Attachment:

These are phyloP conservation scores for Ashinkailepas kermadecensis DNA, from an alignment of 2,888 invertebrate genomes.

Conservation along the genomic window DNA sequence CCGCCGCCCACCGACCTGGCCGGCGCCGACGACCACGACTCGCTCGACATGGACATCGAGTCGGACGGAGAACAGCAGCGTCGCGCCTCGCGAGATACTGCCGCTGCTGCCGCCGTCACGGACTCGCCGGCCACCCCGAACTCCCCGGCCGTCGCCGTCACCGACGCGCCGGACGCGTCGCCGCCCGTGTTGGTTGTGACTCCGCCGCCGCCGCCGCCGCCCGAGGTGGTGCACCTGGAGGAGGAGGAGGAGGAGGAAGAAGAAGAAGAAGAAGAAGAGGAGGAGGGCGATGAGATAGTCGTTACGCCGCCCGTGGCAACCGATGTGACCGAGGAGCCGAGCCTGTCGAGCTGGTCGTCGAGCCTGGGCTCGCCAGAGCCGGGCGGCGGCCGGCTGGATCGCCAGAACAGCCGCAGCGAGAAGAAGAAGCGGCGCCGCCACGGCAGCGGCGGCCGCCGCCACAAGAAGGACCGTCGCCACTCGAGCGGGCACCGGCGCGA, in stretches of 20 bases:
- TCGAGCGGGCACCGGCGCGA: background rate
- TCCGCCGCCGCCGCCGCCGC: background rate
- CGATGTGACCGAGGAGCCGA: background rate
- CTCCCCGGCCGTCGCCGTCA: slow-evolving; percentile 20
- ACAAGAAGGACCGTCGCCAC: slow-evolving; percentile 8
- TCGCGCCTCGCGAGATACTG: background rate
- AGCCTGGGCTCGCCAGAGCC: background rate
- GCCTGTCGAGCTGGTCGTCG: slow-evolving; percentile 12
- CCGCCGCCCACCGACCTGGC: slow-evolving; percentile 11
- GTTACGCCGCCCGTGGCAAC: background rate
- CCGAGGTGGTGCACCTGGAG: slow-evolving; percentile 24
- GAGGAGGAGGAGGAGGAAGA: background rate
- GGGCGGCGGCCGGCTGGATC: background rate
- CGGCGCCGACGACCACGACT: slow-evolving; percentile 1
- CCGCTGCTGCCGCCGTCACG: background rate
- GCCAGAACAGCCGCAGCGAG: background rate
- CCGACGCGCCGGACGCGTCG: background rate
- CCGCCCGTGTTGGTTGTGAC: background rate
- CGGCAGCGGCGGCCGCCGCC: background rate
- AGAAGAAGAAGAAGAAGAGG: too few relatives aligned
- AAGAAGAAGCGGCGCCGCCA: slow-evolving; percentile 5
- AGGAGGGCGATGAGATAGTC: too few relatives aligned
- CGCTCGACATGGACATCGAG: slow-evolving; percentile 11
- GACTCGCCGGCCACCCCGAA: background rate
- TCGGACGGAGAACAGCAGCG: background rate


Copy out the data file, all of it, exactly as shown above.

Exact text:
These are phyloP conservation scores for Ashinkailepas kermadecensis DNA, from an alignment of 2,888 invertebrate genomes.

Conservation along the genomic window DNA sequence CCGCCGCCCACCGACCTGGCCGGCGCCGACGACCACGACTCGCTCGACATGGACATCGAGTCGGACGGAGAACAGCAGCGTCGCGCCTCGCGAGATACTGCCGCTGCTGCCGCCGTCACGGACTCGCCGGCCACCCCGAACTCCCCGGCCGTCGCCGTCACCGACGCGCCGGACGCGTCGCCGCCCGTGTTGGTTGTGACTCCGCCGCCGCCGCCGCCGCCCGAGGTGGTGCACCTGGAGGAGGAGGAGGAGGAGGAAGAAGAAGAAGAAGAAGAAGAGGAGGAGGGCGATGAGATAGTCGTTACGCCGCCCGTGGCAACCGATGTGACCGAGGAGCCGAGCCTGTCGAGCTGGTCGTCGAGCCTGGGCTCGCCAGAGCCGGGCGGCGGCCGGCTGGATCGCCAGAACAGCCGCAGCGAGAAGAAGAAGCGGCGCCGCCACGGCAGCGGCGGCCGCCGCCACAAGAAGGACCGTCGCCACTCGAGCGGGCACCGGCGCGA, in stretches of 20 bases:
- TCGAGCGGGCACCGGCGCGA: background rate
- TCCGCCGCCGCCGCCGCCGC: background rate
- CGATGTGACCGAGGAGCCGA: background rate
- CTCCCCGGCCGTCGCCGTCA: slow-evolving; percentile 20
- ACAAGAAGGACCGTCGCCAC: slow-evolving; percentile 8
- TCGCGCCTCGCGAGATACTG: background rate
- AGCCTGGGCTCGCCAGAGCC: background rate
- GCCTGTCGAGCTGGTCGTCG: slow-evolving; percentile 12
- CCGCCGCCCACCGACCTGGC: slow-evolving; percentile 11
- GTTACGCCGCCCGTGGCAAC: background rate
- CCGAGGTGGTGCACCTGGAG: slow-evolving; percentile 24
- GAGGAGGAGGAGGAGGAAGA: background rate
- GGGCGGCGGCCGGCTGGATC: background rate
- CGGCGCCGACGACCACGACT: slow-evolving; percentile 1
- CCGCTGCTGCCGCCGTCACG: background rate
- GCCAGAACAGCCGCAGCGAG: background rate
- CCGACGCGCCGGACGCGTCG: background rate
- CCGCCCGTGTTGGTTGTGAC: background rate
- CGGCAGCGGCGGCCGCCGCC: background rate
- AGAAGAAGAAGAAGAAGAGG: too few relatives aligned
- AAGAAGAAGCGGCGCCGCCA: slow-evolving; percentile 5
- AGGAGGGCGATGAGATAGTC: too few relatives aligned
- CGCTCGACATGGACATCGAG: slow-evolving; percentile 11
- GACTCGCCGGCCACCCCGAA: background rate
- TCGGACGGAGAACAGCAGCG: background rate